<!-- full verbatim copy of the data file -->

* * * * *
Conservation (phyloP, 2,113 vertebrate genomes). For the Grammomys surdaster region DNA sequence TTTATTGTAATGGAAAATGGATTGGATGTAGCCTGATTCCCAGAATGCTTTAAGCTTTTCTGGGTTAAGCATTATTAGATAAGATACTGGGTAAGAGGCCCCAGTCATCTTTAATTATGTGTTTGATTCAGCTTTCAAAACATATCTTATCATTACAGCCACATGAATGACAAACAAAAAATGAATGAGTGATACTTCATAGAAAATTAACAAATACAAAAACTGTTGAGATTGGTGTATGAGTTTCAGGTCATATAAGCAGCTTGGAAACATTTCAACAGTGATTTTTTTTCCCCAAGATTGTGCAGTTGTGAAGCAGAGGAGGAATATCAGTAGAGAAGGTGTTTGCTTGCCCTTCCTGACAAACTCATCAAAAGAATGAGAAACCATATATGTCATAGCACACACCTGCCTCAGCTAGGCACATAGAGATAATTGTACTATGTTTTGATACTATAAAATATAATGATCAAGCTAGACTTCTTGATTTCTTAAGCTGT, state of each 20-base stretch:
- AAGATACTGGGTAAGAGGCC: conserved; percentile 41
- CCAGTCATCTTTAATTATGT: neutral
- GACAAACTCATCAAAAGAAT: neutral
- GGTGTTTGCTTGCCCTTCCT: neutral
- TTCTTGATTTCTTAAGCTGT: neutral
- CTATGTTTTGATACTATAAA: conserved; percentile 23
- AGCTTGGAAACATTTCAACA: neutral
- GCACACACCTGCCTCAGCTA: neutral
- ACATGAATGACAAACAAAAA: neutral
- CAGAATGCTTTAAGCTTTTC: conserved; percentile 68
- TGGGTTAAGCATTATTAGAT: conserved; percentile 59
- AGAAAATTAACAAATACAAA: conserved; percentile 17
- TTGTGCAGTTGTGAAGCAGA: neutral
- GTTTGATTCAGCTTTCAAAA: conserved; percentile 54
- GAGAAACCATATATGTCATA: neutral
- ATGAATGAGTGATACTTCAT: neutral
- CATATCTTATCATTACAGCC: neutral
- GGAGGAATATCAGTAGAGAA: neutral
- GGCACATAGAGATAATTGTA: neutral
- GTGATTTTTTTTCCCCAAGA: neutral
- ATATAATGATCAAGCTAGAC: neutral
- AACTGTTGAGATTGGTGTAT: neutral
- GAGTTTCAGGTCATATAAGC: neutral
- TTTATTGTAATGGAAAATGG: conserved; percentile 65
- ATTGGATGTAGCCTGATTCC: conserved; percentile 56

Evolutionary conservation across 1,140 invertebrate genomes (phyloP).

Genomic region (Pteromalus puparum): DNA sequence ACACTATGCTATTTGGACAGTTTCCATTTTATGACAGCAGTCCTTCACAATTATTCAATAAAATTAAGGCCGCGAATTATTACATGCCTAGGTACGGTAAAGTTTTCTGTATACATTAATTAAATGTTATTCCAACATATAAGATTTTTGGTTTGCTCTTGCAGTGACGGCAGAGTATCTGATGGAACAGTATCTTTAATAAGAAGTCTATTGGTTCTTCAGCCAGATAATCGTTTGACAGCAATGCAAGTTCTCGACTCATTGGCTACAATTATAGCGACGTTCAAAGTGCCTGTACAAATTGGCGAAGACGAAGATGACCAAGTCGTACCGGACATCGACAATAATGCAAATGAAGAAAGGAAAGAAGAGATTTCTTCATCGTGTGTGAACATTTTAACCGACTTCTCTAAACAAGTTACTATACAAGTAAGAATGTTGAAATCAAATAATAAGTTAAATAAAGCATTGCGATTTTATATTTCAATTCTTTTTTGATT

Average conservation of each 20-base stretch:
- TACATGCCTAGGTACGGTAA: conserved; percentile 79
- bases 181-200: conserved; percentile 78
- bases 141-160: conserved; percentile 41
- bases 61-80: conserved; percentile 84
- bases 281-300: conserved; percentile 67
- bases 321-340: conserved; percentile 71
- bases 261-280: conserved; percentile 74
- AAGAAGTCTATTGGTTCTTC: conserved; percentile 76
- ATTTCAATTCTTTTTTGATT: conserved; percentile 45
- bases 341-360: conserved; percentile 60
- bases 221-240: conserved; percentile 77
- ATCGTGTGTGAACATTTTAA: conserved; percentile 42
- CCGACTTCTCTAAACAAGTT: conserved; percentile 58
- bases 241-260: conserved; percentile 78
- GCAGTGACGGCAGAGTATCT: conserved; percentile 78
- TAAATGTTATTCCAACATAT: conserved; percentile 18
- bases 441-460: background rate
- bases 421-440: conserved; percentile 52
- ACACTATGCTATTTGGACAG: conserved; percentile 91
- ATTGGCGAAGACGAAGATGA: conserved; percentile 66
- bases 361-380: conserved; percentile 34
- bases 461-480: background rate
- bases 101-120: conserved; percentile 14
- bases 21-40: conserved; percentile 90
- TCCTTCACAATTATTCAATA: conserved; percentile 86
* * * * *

Conservation (phyloP, 2,113 vertebrate genomes). For the Grammomys surdaster region DNA sequence TTTATTGTAATGGAAAATGGATTGGATGTAGCCTGATTCCCAGAATGCTTTAAGCTTTTCTGGGTTAAGCATTATTAGATAAGATACTGGGTAAGAGGCCCCAGTCATCTTTAATTATGTGTTTGATTCAGCTTTCAAAACATATCTTATCATTACAGCCACATGAATGACAAACAAAAAATGAATGAGTGATACTTCATAGAAAATTAACAAATACAAAAACTGTTGAGATTGGTGTATGAGTTTCAGGTCATATAAGCAGCTTGGAAACATTTCAACAGTGATTTTTTTTCCCCAAGATTGTGCAGTTGTGAAGCAGAGGAGGAATATCAGTAGAGAAGGTGTTTGCTTGCCCTTCCTGACAAACTCATCAAAAGAATGAGAAACCATATATGTCATAGCACACACCTGCCTCAGCTAGGCACATAGAGATAATTGTACTATGTTTTGATACTATAAAATATAATGATCAAGCTAGACTTCTTGATTTCTTAAGCTGT, state of each 20-base stretch:
- AAGATACTGGGTAAGAGGCC: conserved; percentile 41
- CCAGTCATCTTTAATTATGT: neutral
- GACAAACTCATCAAAAGAAT: neutral
- GGTGTTTGCTTGCCCTTCCT: neutral
- TTCTTGATTTCTTAAGCTGT: neutral
- CTATGTTTTGATACTATAAA: conserved; percentile 23
- AGCTTGGAAACATTTCAACA: neutral
- GCACACACCTGCCTCAGCTA: neutral
- ACATGAATGACAAACAAAAA: neutral
- CAGAATGCTTTAAGCTTTTC: conserved; percentile 68
- TGGGTTAAGCATTATTAGAT: conserved; percentile 59
- AGAAAATTAACAAATACAAA: conserved; percentile 17
- TTGTGCAGTTGTGAAGCAGA: neutral
- GTTTGATTCAGCTTTCAAAA: conserved; percentile 54
- GAGAAACCATATATGTCATA: neutral
- ATGAATGAGTGATACTTCAT: neutral
- CATATCTTATCATTACAGCC: neutral
- GGAGGAATATCAGTAGAGAA: neutral
- GGCACATAGAGATAATTGTA: neutral
- GTGATTTTTTTTCCCCAAGA: neutral
- ATATAATGATCAAGCTAGAC: neutral
- AACTGTTGAGATTGGTGTAT: neutral
- GAGTTTCAGGTCATATAAGC: neutral
- TTTATTGTAATGGAAAATGG: conserved; percentile 65
- ATTGGATGTAGCCTGATTCC: conserved; percentile 56

Evolutionary conservation across 1,140 invertebrate genomes (phyloP).

Genomic region (Pteromalus puparum): DNA sequence ACACTATGCTATTTGGACAGTTTCCATTTTATGACAGCAGTCCTTCACAATTATTCAATAAAATTAAGGCCGCGAATTATTACATGCCTAGGTACGGTAAAGTTTTCTGTATACATTAATTAAATGTTATTCCAACATATAAGATTTTTGGTTTGCTCTTGCAGTGACGGCAGAGTATCTGATGGAACAGTATCTTTAATAAGAAGTCTATTGGTTCTTCAGCCAGATAATCGTTTGACAGCAATGCAAGTTCTCGACTCATTGGCTACAATTATAGCGACGTTCAAAGTGCCTGTACAAATTGGCGAAGACGAAGATGACCAAGTCGTACCGGACATCGACAATAATGCAAATGAAGAAAGGAAAGAAGAGATTTCTTCATCGTGTGTGAACATTTTAACCGACTTCTCTAAACAAGTTACTATACAAGTAAGAATGTTGAAATCAAATAATAAGTTAAATAAAGCATTGCGATTTTATATTTCAATTCTTTTTTGATT

Average conservation of each 20-base stretch:
- TACATGCCTAGGTACGGTAA: conserved; percentile 79
- bases 181-200: conserved; percentile 78
- bases 141-160: conserved; percentile 41
- bases 61-80: conserved; percentile 84
- bases 281-300: conserved; percentile 67
- bases 321-340: conserved; percentile 71
- bases 261-280: conserved; percentile 74
- AAGAAGTCTATTGGTTCTTC: conserved; percentile 76
- ATTTCAATTCTTTTTTGATT: conserved; percentile 45
- bases 341-360: conserved; percentile 60
- bases 221-240: conserved; percentile 77
- ATCGTGTGTGAACATTTTAA: conserved; percentile 42
- CCGACTTCTCTAAACAAGTT: conserved; percentile 58
- bases 241-260: conserved; percentile 78
- GCAGTGACGGCAGAGTATCT: conserved; percentile 78
- TAAATGTTATTCCAACATAT: conserved; percentile 18
- bases 441-460: background rate
- bases 421-440: conserved; percentile 52
- ACACTATGCTATTTGGACAG: conserved; percentile 91
- ATTGGCGAAGACGAAGATGA: conserved; percentile 66
- bases 361-380: conserved; percentile 34
- bases 461-480: background rate
- bases 101-120: conserved; percentile 14
- bases 21-40: conserved; percentile 90
- TCCTTCACAATTATTCAATA: conserved; percentile 86